Ideas more than political and economic concerns drove the French revolution up to the summer

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Introduction

Revolutions have for a long time been a fundamental pillar in many countries history. In fact, the history of many countries is founded in revolutions especially considering that the political landscapes of many countries were characterized by monarchies, colonialism and other forms of oppressive regimes. Revolutions, in these countries, could be violent or nonviolent. It goes without saying that the revolutions caused fundamental changes in the governance of the countries, and their effects continue to be felt even today. This is the case for the French revolution.

The French Revolution took place between 1789 and 1799, and was marked by radical political and social upheaval that had long-term effects on the history of France, as well as the entire world at large (Kates, 23). France had been under the rule of absolute monarchy for centuries, something that changed with a period of three years in which the society had epic transformations characterized by the elimination religious, aristocratic, as well as feudal privileges under persistent assault from peasants, radical political groups, as well as masses. This period also witnessed the elimination of old ideas pertaining to hierarchy and tradition of aristocracy, monarchy, as well as religious authority (Kates, 43). These were replaced by entirely new enlightenment principles that touched on inalienable rights, citizenship and equality of persons.

Needless to say, the French Revolution was triggered by varied long-term and short-term events or causes. On the same note, the revolution emanated from a myriad of causes spanning economic, social and political aspects. However, the most fundamental causes were political and economic.

Part one: Long term causes to 1789.

The French revolution had its roots in the strenuous fiscal deficits that weighed heavily on the peasants and a large part of the French society at the time. Varied major wars had occurred in about four decades prior to the revolution. It is worth noting that France took part in these wars, something that weighed heavily on the economic conditions of the country as King Louis was required to invest enormous amounts of money in weaponry and the wars (Neely, 26). Needless to say, this money was derived from taxes that were paid by the peasants or the 3rd estate as it was called at the time (Kates, 54). For instance, France had fought alongside America against the British in 1756 something that reduced the amount of money at its disposal at a time when inflation was extremely high. The peasants were extremely outraged as they were overburdened by the country’s economic conditions. The situation was aggravated by the poor harvests in 1787 and 1788, which had resulted from severe, cold winters. Numerous people suffered from starvation and malnutrition, leading to widespread protests as people demanded that the king avail bread to the masses (Kates, 65).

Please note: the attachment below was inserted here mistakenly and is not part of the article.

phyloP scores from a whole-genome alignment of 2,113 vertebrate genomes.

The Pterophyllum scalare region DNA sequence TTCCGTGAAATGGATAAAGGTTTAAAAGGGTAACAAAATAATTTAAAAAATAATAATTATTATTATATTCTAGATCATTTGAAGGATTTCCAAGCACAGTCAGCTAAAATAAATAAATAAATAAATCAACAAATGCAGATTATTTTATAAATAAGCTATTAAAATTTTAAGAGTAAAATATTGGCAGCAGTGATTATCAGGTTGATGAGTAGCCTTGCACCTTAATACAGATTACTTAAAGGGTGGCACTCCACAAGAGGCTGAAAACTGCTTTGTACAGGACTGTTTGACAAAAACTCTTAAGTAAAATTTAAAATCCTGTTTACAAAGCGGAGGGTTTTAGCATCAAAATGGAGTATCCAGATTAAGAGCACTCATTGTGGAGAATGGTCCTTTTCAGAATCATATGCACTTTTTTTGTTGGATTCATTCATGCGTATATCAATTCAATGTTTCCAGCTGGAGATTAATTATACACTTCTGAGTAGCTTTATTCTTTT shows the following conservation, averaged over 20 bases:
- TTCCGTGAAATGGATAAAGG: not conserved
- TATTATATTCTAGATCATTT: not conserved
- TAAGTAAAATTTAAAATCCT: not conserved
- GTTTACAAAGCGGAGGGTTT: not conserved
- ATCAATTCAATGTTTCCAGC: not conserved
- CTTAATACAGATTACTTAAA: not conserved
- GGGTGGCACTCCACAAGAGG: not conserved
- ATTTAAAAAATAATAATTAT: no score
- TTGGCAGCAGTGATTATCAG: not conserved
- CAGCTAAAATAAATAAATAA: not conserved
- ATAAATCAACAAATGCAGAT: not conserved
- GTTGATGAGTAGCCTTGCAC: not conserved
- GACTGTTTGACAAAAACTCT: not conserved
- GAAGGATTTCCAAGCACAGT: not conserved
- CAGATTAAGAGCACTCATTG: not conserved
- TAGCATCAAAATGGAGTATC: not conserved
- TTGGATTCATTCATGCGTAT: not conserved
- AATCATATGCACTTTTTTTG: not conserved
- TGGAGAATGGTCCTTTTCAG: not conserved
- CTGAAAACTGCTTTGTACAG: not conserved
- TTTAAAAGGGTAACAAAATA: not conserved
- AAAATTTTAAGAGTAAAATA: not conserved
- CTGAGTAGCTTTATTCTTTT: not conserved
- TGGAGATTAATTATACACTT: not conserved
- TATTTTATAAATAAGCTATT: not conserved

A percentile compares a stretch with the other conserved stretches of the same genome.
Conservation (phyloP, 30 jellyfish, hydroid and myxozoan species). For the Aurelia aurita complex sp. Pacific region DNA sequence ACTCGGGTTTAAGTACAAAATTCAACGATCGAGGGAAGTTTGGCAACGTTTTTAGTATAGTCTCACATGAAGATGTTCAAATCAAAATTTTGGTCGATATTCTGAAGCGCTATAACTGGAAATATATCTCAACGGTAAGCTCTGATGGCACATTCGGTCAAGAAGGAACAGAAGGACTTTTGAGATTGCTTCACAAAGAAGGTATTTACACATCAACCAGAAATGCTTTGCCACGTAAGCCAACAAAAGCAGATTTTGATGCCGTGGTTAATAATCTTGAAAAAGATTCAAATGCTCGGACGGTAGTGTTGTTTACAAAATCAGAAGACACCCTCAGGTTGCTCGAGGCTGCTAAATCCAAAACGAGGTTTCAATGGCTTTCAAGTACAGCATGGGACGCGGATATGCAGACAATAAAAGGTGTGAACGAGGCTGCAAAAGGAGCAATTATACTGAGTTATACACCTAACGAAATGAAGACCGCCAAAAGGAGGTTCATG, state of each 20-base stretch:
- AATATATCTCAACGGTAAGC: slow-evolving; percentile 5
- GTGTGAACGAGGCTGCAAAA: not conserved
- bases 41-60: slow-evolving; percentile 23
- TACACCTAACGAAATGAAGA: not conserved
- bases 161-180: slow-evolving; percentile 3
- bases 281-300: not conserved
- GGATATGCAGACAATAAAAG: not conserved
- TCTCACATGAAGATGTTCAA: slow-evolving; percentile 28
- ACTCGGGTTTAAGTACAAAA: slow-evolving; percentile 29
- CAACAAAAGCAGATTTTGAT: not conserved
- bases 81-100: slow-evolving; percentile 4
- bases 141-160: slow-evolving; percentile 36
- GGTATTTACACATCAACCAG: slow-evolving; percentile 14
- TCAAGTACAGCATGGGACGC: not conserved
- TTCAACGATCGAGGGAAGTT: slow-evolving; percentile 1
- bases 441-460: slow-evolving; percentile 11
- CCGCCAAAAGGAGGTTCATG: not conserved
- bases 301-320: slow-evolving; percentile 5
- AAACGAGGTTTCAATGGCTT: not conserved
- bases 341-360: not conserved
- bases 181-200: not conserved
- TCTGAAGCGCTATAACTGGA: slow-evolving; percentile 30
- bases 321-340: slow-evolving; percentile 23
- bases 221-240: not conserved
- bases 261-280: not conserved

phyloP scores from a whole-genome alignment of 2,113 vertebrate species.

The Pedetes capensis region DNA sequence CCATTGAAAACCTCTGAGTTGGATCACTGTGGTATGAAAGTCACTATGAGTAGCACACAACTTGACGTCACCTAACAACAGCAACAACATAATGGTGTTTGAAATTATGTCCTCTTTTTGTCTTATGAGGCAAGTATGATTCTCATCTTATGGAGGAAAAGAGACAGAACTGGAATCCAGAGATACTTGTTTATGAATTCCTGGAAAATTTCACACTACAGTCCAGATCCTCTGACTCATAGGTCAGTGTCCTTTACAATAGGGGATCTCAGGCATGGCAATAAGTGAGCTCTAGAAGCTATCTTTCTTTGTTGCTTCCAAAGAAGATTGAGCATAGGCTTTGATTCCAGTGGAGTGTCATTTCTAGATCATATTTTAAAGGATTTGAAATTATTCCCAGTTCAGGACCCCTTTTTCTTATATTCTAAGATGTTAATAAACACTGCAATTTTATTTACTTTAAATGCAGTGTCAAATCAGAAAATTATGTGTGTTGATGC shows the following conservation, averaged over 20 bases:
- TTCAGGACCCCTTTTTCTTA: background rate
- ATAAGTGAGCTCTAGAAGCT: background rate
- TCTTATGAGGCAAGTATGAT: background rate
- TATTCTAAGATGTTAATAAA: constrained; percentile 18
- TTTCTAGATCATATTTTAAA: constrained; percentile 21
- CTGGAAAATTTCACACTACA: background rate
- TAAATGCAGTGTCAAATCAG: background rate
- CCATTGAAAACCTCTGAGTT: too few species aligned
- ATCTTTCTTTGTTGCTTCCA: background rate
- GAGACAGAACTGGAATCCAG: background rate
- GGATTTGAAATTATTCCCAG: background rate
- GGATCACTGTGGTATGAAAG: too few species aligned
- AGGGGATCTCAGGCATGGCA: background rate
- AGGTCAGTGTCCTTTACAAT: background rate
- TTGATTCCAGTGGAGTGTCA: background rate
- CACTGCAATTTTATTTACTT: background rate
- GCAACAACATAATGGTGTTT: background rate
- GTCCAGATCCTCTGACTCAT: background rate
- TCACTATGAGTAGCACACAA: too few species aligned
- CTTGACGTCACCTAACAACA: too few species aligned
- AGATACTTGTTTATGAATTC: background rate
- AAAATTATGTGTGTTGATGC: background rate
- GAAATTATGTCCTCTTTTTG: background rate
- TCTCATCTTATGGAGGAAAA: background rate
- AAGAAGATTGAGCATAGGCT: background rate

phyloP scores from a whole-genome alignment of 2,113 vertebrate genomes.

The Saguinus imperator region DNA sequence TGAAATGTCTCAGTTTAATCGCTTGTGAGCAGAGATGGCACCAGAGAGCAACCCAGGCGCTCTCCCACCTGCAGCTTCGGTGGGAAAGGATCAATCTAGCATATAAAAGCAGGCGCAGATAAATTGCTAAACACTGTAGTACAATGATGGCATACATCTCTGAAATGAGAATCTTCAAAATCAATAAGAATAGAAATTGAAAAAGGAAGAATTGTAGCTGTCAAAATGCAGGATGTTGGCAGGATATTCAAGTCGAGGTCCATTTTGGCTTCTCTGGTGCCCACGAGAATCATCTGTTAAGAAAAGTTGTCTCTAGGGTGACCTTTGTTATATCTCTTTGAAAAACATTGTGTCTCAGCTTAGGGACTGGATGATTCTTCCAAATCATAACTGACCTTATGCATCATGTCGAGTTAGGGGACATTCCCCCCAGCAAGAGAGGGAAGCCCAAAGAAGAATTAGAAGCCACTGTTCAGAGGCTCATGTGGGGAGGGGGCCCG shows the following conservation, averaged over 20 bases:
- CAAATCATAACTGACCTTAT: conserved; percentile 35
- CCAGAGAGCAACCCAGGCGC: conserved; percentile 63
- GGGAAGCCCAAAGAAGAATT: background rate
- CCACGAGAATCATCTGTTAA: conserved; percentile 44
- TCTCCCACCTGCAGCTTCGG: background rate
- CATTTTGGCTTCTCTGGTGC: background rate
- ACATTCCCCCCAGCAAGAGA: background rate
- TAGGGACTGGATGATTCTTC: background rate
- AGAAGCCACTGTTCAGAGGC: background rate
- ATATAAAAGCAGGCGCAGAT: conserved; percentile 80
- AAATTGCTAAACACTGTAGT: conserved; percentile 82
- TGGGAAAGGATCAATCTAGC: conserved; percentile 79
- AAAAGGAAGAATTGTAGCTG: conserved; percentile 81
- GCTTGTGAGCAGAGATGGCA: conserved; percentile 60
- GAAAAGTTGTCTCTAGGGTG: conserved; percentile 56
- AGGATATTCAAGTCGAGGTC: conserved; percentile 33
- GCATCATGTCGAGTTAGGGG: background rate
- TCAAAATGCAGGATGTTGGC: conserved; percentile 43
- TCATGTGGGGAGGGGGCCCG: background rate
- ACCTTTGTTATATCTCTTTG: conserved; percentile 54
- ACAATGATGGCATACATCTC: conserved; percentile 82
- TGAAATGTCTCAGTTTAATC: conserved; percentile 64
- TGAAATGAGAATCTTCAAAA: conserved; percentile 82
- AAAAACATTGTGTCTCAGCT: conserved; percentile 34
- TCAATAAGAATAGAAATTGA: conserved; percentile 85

One of the most fundamental causes of the revolution was the taxation system. The nobles and clergy were exempted from tax while the 3rd estate bore the entire tax burden. This became unbearable especially after King Louis XVI increased the taxes to keep the economy afloat. Poor peasants had no way of changing this considering that they did not have a voice (Neely, 23).

In addition, the revolution was triggered by years of fiscal management and feudal oppression. Acknowledging that the country was undergoing a downward or negative economic spiral in  the later part of 18th century King Louis XVI asked  varied financial advisors to carry a comprehensive review of the French treasury. The advisors concluded that France was in dire need of radical change in the taxation of the public (Hunt, 33). Unfortunately, the king kicked the advisors out. The king, ultimately realized that the tax problem had to be addressed, in which case he appointed Charles de Calonne as the controller general of finance in 1783. Charles suggested that France had to begin taxing the nobility, who were previously exempt. The nobility could hear none of this in which case financial ruin and a revolt were imminent.

On the same note, King Louis XVI had convened an Estates General meeting in Versailles where they were to discuss, as well as approve a new tax plan. The Estate General was a representatives’ gathering from the three estates. In this meeting, there were about 1100 members who had been divided into three groups including the nobles, the clergy, and the 3rd estate. The third estate represented a large part of the French society but could not be considered a force to reckon with as it made up only half the deputies. The king hoped that new tax policies would be approved (Taylor, 45). The clergy and the nobles were exempt from paying taxes, in which case they hoped to control the affairs so as to continue having their privileged lifestyles. On the other hand, the middle class wanted the introduction of English style democracy while the peasants hoped that new policies would be made to solve their problems. The aspirations of the 3rd estate could not be attained as eac.............


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